December 1, 2022

What is the Purpose of the Sprint Retrospective?

Table of Contents

Key takeaway

A retrospective is defined as the “looking back on or dealing with past events or situations.” 

It’s a reflection of sorts. 

And in the case of a sprint retrospective, it’s the reflection of past sprint events — a meeting between various members of the engineering team and stakeholders in the organization. Everyone has a chance to speak — and every voice is valued. 

So, what is the purpose of the sprint retrospective meeting? Who attends this meeting? And how often does it happen? 

Within the Agile framework, there are what you call the five ceremonies of a sprint cycle. The agile sprint retrospective is one of these events, and it tends to occur at the end of one sprint and going into the next. 

Here, everyone gets a chance to talk about their experiences as they progress through the software delivery lifecycle (SDLC). They’ll discuss observations from sprint to sprint and have the opportunity to defend their actions along the way.

Everyone who attends daily scrum sessions will likely find a presence. Sprint retrospectives give everyone a chance to air out their struggles as they work together in unison to fix them.

Sprint retrospective is specifically designed to improve engineering productivity. The goal of the meeting is to reflect on the previous sprint and identify areas for improvement. This helps to increase engineering productivity and improve the quality of the product being developed.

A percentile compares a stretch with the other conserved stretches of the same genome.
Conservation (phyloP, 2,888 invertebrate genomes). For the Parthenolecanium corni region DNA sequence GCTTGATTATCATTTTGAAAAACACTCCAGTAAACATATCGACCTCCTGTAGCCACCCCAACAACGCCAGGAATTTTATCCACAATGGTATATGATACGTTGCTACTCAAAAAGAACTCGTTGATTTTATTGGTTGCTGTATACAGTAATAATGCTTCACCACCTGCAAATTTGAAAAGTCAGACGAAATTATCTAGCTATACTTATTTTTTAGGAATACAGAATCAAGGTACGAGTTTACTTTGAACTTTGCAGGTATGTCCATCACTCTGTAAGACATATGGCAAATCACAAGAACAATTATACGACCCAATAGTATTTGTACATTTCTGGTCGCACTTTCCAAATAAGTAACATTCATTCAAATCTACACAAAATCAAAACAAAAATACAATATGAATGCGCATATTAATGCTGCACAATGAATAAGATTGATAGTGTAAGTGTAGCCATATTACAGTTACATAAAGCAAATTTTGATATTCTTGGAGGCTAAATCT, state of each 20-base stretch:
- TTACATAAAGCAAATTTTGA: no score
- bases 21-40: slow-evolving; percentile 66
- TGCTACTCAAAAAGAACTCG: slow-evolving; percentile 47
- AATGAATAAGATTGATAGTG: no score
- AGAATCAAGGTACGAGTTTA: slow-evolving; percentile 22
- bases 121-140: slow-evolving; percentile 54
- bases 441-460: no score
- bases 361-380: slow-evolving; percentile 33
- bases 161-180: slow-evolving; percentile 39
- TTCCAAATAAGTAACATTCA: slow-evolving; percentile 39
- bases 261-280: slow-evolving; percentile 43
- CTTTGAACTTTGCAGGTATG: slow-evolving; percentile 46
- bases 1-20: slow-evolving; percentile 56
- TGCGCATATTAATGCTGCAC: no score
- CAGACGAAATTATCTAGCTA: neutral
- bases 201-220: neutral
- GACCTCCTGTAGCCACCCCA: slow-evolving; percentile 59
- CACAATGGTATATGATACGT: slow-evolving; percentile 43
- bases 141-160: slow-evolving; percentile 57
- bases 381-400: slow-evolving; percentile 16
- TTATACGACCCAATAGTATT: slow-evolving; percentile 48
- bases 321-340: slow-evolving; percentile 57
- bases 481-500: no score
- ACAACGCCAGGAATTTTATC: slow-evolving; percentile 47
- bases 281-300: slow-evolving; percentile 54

Sprint Standup vs. Sprint Retrospective vs. Sprint Review

There are five different ceremonies to every sprint cycle. Each ceremony marks a pivotal moment during the software lifecycle and just as important as the next to keep development teams on target. 

During each event, there will be some sort of discussion detailing the various phases of development, what needs to be done, what has been done and what can be done differently.

The sprint cycle and ceremonies are included below:

  • Sprint Planning Session
  • Daily Scrum Events (Sprint Standups)
  • Sprint Reviews
  • Sprint Retrospectives (or “sprint retro,” for short)
  • Backlog Refinement

When it comes to having a conversation about sprint retrospective meetings, other distinct ceremonies also seem to come up. The sprint review is one of them, the standup is another. Knowing the difference between all three events is important because they each play a vital role in successfully managing the software development lifecycle.

During a sprint review, development teams usually meet to talk about the product and product development, accomplishments and any progress made since the last sprint meeting. So, it’s not rare to see product demos from time to time. 

Regular sprint reviews help developers better meet the needs of their customers and provide a better customer experience. They’re held at the end of each sprint and are essential when planning for the next.